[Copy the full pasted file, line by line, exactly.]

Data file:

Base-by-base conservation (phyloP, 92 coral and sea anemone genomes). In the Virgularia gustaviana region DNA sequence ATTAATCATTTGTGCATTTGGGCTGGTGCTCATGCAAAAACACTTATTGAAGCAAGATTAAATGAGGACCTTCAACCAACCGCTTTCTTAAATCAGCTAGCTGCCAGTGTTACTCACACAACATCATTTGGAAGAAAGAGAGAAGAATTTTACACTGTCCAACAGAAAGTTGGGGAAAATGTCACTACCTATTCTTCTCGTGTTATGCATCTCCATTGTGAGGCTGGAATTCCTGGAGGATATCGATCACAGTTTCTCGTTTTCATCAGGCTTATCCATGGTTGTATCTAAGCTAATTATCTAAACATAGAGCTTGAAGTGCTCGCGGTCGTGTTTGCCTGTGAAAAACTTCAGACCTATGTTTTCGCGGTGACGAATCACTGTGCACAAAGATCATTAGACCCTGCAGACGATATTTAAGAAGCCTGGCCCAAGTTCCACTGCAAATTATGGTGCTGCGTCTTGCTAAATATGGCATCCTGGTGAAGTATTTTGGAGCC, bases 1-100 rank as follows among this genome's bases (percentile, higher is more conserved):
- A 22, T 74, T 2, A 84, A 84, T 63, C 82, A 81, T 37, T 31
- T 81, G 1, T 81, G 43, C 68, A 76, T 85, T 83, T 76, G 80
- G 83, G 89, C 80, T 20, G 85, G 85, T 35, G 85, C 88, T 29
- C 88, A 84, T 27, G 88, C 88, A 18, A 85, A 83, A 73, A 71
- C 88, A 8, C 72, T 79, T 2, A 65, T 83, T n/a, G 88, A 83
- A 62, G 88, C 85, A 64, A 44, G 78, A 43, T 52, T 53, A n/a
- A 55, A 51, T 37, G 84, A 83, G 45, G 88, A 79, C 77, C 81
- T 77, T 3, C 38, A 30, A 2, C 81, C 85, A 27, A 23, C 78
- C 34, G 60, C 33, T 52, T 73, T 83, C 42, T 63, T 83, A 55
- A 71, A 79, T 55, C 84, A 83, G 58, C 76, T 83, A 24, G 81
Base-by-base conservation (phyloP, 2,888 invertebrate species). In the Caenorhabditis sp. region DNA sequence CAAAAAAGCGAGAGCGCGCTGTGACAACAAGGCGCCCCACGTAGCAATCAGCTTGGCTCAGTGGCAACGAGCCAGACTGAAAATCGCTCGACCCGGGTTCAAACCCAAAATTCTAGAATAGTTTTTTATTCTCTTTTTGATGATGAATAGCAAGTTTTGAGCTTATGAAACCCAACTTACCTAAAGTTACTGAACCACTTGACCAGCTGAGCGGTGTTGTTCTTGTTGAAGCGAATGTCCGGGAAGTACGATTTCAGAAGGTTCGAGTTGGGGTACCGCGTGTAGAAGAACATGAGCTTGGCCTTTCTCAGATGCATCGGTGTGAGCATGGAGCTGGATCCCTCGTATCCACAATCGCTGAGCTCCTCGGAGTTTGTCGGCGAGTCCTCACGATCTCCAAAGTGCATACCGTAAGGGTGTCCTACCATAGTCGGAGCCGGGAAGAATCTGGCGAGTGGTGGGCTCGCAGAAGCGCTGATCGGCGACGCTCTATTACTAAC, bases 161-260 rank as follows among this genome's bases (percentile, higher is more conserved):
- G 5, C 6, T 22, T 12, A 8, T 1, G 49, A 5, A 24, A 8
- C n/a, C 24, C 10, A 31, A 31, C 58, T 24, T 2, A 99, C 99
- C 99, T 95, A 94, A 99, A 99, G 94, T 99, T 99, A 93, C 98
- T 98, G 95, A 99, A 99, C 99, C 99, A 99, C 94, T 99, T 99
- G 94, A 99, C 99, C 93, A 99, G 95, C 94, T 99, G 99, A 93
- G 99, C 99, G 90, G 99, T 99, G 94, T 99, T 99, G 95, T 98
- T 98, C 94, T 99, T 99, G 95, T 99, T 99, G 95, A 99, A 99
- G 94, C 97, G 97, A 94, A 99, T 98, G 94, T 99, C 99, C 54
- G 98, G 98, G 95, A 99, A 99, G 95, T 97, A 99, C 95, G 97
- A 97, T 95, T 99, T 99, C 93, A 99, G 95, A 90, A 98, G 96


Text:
Base-by-base conservation (phyloP, 92 coral and sea anemone genomes). In the Virgularia gustaviana region DNA sequence ATTAATCATTTGTGCATTTGGGCTGGTGCTCATGCAAAAACACTTATTGAAGCAAGATTAAATGAGGACCTTCAACCAACCGCTTTCTTAAATCAGCTAGCTGCCAGTGTTACTCACACAACATCATTTGGAAGAAAGAGAGAAGAATTTTACACTGTCCAACAGAAAGTTGGGGAAAATGTCACTACCTATTCTTCTCGTGTTATGCATCTCCATTGTGAGGCTGGAATTCCTGGAGGATATCGATCACAGTTTCTCGTTTTCATCAGGCTTATCCATGGTTGTATCTAAGCTAATTATCTAAACATAGAGCTTGAAGTGCTCGCGGTCGTGTTTGCCTGTGAAAAACTTCAGACCTATGTTTTCGCGGTGACGAATCACTGTGCACAAAGATCATTAGACCCTGCAGACGATATTTAAGAAGCCTGGCCCAAGTTCCACTGCAAATTATGGTGCTGCGTCTTGCTAAATATGGCATCCTGGTGAAGTATTTTGGAGCC, bases 1-100 rank as follows among this genome's bases (percentile, higher is more conserved):
- A 22, T 74, T 2, A 84, A 84, T 63, C 82, A 81, T 37, T 31
- T 81, G 1, T 81, G 43, C 68, A 76, T 85, T 83, T 76, G 80
- G 83, G 89, C 80, T 20, G 85, G 85, T 35, G 85, C 88, T 29
- C 88, A 84, T 27, G 88, C 88, A 18, A 85, A 83, A 73, A 71
- C 88, A 8, C 72, T 79, T 2, A 65, T 83, T n/a, G 88, A 83
- A 62, G 88, C 85, A 64, A 44, G 78, A 43, T 52, T 53, A n/a
- A 55, A 51, T 37, G 84, A 83, G 45, G 88, A 79, C 77, C 81
- T 77, T 3, C 38, A 30, A 2, C 81, C 85, A 27, A 23, C 78
- C 34, G 60, C 33, T 52, T 73, T 83, C 42, T 63, T 83, A 55
- A 71, A 79, T 55, C 84, A 83, G 58, C 76, T 83, A 24, G 81
Base-by-base conservation (phyloP, 2,888 invertebrate species). In the Caenorhabditis sp. region DNA sequence CAAAAAAGCGAGAGCGCGCTGTGACAACAAGGCGCCCCACGTAGCAATCAGCTTGGCTCAGTGGCAACGAGCCAGACTGAAAATCGCTCGACCCGGGTTCAAACCCAAAATTCTAGAATAGTTTTTTATTCTCTTTTTGATGATGAATAGCAAGTTTTGAGCTTATGAAACCCAACTTACCTAAAGTTACTGAACCACTTGACCAGCTGAGCGGTGTTGTTCTTGTTGAAGCGAATGTCCGGGAAGTACGATTTCAGAAGGTTCGAGTTGGGGTACCGCGTGTAGAAGAACATGAGCTTGGCCTTTCTCAGATGCATCGGTGTGAGCATGGAGCTGGATCCCTCGTATCCACAATCGCTGAGCTCCTCGGAGTTTGTCGGCGAGTCCTCACGATCTCCAAAGTGCATACCGTAAGGGTGTCCTACCATAGTCGGAGCCGGGAAGAATCTGGCGAGTGGTGGGCTCGCAGAAGCGCTGATCGGCGACGCTCTATTACTAAC, bases 161-260 rank as follows among this genome's bases (percentile, higher is more conserved):
- G 5, C 6, T 22, T 12, A 8, T 1, G 49, A 5, A 24, A 8
- C n/a, C 24, C 10, A 31, A 31, C 58, T 24, T 2, A 99, C 99
- C 99, T 95, A 94, A 99, A 99, G 94, T 99, T 99, A 93, C 98
- T 98, G 95, A 99, A 99, C 99, C 99, A 99, C 94, T 99, T 99
- G 94, A 99, C 99, C 93, A 99, G 95, C 94, T 99, G 99, A 93
- G 99, C 99, G 90, G 99, T 99, G 94, T 99, T 99, G 95, T 98
- T 98, C 94, T 99, T 99, G 95, T 99, T 99, G 95, A 99, A 99
- G 94, C 97, G 97, A 94, A 99, T 98, G 94, T 99, C 99, C 54
- G 98, G 98, G 95, A 99, A 99, G 95, T 97, A 99, C 95, G 97
- A 97, T 95, T 99, T 99, C 93, A 99, G 95, A 90, A 98, G 96